It seems like NO NAME restaurant has been in Darlinghurst for …. forever. Decades ago, when I worked in an advertising agency nearby NO NAMES (as we called it) was a regular hangout on Friday afternoons with the tribe.

I remember this restaurant from as far back as the mid-1970s. Even so, I’d have been shocked if Spaghetti Bolognese had disappeared from the menu.

My heart skips a beat …  Yes! It’s still on the menu. ‘Of course it is,’ I reprimand myself.

I order a ‘small’ Garden Salad ($4 – say whaaat?) to accompany my bowl of Spaghetti Bolognese ($10), and with that I get a complimentary side of bread, a glass of cordial, and a glass of water.

‘Parmesan cheese?’

‘Yes,’ I answer without any expectations of fresh Parmesan cheese.

When it first opened, NO NAME began a tradition of offering simple, no-fuss Italian food, with a rustic style.

Not much has changed since in the style of décor or the food, and that’s its charm. The fact that over so many years NO NAME continues to offer basic Italian meals at a price that seems oblivious to inflation is unique. Especially in a large city like Sydney, where change is a constant of this city’s restaurant scene.

If my memory is correct, the only thing missing on my table compared to ‘back then’ are the little glass salt-shaker bottles full of dried chilli flakes. Part of the Friday lunch ceremony was sprinkling copious amounts of chilli flakes over our bowls of spaghetti. In their place is a sea of bright yellow plastic squeeze bottles full of vinegar. What these are for, I’m not sure, and I don’t care to find out.

My bowl of spaghetti arrives and it looks good, and tastes good. There’s no garnish or carrot – no fuss – but I notice a pleasing ratio of sauce to pasta.

This is cheap and cheerful food. It offers flavour and fills you up, and does both at an incredibly good price. So my second experience of Spaghetti Bolognese is filling, no-frills, and enjoyable. And there’s enough sauce.

NO NAME’S blackboard menu features other dishes including, Schnitzels ($15-$24), Scaloppini w Mushrooms (another old favourite), and Osso Buco (both $12), Liver and Onions ($14), and Steak and Onions ($15).

About the name NO NAME – how did it begin?

According to urban legend, the original restaurant sign kept being knocked down by passing rubbish trucks. Faced with having to continually replace the restaurant sign, eventually the restaurant was left with no name – literally.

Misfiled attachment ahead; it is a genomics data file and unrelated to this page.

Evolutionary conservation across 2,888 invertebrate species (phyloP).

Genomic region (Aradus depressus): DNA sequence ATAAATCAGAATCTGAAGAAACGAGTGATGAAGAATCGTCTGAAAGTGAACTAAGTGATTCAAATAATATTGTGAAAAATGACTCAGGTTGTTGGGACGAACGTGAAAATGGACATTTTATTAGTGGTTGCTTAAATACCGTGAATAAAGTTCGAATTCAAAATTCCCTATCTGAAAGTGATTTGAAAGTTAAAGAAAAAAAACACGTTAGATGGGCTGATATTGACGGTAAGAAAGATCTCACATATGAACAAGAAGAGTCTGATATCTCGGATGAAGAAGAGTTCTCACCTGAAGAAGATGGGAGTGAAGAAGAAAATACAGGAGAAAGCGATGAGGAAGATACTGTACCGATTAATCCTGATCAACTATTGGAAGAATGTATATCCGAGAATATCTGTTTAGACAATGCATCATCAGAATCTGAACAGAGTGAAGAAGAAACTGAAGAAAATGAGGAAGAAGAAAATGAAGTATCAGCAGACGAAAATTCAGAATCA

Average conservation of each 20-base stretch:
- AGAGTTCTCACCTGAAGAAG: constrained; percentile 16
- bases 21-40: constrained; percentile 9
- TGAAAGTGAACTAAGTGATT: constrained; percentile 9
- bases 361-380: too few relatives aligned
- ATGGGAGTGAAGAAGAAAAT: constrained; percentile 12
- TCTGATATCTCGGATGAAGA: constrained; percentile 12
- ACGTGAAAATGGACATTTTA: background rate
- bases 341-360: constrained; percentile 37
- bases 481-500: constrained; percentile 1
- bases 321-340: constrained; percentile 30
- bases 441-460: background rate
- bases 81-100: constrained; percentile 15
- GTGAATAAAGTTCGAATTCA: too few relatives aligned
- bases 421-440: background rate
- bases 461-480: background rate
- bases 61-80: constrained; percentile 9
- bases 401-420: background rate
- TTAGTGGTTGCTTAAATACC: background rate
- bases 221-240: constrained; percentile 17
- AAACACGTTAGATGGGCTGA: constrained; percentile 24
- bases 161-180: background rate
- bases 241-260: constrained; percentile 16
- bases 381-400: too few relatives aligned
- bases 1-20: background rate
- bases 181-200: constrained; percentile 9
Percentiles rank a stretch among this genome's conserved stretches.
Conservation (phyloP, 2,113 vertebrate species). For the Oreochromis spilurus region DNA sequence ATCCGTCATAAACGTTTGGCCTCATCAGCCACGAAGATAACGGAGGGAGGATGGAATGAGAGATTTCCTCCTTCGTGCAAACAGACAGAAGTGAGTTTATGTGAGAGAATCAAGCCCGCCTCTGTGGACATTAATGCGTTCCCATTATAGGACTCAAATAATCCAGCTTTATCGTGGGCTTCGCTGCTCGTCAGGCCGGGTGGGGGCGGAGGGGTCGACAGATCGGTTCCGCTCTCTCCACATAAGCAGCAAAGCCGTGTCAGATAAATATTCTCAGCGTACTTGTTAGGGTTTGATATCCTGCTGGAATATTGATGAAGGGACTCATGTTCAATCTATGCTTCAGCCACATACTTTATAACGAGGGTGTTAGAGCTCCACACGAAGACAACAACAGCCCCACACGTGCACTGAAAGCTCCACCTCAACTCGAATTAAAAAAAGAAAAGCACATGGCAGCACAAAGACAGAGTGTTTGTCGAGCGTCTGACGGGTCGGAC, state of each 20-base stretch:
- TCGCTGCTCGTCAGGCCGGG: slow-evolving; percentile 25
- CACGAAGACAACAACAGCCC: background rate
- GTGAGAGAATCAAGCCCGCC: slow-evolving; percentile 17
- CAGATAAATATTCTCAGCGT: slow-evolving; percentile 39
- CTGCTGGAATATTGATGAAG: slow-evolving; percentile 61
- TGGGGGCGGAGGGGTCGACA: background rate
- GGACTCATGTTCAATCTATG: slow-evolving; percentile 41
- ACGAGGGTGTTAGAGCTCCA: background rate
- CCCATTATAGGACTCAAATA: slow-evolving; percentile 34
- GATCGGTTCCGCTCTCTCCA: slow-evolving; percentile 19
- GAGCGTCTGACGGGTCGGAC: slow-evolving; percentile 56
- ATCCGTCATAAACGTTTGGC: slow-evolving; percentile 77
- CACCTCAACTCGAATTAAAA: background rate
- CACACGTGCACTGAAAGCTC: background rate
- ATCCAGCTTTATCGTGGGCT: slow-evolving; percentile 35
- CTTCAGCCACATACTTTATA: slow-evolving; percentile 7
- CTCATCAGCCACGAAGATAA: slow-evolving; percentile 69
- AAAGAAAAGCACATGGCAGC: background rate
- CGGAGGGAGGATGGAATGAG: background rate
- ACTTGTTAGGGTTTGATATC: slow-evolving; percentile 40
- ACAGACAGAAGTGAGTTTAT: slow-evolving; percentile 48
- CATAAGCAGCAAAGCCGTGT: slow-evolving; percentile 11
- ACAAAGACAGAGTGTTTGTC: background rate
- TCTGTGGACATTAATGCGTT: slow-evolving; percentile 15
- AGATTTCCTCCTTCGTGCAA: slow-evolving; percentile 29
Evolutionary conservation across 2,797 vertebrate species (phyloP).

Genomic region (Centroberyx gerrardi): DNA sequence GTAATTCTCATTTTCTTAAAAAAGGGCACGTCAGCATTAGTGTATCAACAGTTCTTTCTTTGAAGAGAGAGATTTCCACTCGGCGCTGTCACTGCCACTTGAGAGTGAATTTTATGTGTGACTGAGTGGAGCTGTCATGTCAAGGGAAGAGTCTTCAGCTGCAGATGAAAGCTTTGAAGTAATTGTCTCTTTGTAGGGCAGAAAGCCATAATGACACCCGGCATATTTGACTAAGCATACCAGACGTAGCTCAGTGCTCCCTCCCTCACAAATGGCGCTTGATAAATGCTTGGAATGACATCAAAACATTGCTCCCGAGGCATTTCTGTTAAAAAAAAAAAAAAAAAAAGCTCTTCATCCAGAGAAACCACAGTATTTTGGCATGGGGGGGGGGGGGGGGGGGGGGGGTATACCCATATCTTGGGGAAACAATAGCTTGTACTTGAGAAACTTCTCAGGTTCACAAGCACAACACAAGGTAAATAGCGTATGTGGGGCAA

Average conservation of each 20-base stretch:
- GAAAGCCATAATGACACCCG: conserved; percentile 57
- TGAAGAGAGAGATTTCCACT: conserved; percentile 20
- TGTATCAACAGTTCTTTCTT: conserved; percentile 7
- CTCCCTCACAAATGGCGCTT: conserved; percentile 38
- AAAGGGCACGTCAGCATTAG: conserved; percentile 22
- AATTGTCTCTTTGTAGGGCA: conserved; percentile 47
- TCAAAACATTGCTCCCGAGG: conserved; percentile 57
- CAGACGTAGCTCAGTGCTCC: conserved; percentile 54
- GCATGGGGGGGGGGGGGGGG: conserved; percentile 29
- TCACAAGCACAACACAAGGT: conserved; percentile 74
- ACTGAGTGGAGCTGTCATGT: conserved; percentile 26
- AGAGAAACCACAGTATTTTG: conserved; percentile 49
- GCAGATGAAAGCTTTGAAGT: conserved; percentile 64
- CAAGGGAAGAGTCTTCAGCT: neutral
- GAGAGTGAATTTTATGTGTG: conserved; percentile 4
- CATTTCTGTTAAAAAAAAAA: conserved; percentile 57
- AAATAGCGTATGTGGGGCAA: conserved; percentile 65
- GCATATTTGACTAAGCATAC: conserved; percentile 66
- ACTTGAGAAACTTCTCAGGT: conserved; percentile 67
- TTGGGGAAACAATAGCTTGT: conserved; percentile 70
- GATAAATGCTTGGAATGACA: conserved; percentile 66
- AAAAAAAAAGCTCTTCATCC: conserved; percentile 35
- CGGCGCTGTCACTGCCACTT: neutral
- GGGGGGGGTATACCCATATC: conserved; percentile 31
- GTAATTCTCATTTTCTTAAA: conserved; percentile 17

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After lunch, I head downstairs to Darlinghurst’s other long term resident, THE ARCH, for dessert: a great cup of coffee and a crunchy pistachio biscotti.

My next and final Spaghetti Bolognese encounter is next week.

RATED: No frills  FOOD: 3/5
VALUE: 4.5/5   ATMOS: Minimalist   VIBE:  No-frills fun
NO NAME – 2 Chapel Street, Darlinghurst, Sydney, NSW

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No-brainer Basil Pesto

Enjoy the last of end-of-season basil with this simple recipe that puts the taste of Summer on your plate. If you’re in the northern hemisphere, think about planting basil to add to Summer salads.

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BASIL PESTO with spaghettini
(makes 1 1/2 – 2 cups of pesto, serves 4)
3 cups of fresh basil leaves
2 large garlic cloves
1/2 cup of raw pine nuts, plus extra to garnish
1/3 cup parmesan cheese, coarsely grated
3/4 cup extra virgin olive oil

Put all ingredients into a food processor and process until pine nuts and basil leaves have been minced into a smooth paste.

Simmer spaghettini in plenty of water, and drain when cooked al dente.
Mix pesto through the spaghettini, and garnish with finely grated parmesan cheese and pinenuts. Season with salt, to taste.

 

Pimp My Plate #13 – Dee Why

PIMP MY PLATE is my weekly series of reviews of cafés and restaurants in city and regional areas. My food challenge to have my lunch-or-brunch plate pimped for $18 or less. *In November 2016 BUTTERCUP reopened as JB & SONS

BUTTERCUP*

I was on my way to review a different café in Dee Why when I drove past BUTTERCUP and spontaneously decided to find a park, and review it instead.

BUTTERCUP is a just short walk from Dee Why beach. Unlike the other cafes it doesn’t have a beach view, but it has a beachy colour scheme, and you are greeted with a sunny smile. Besides, today’s view of the beach offered a grey blur, with large clumps of seaweed marooned on the sand – a great day to be indoors.

Inside the café-bar-restaurant the vibe is friendly and welcoming and relaxing, and isn’t that what the beach experience is all about.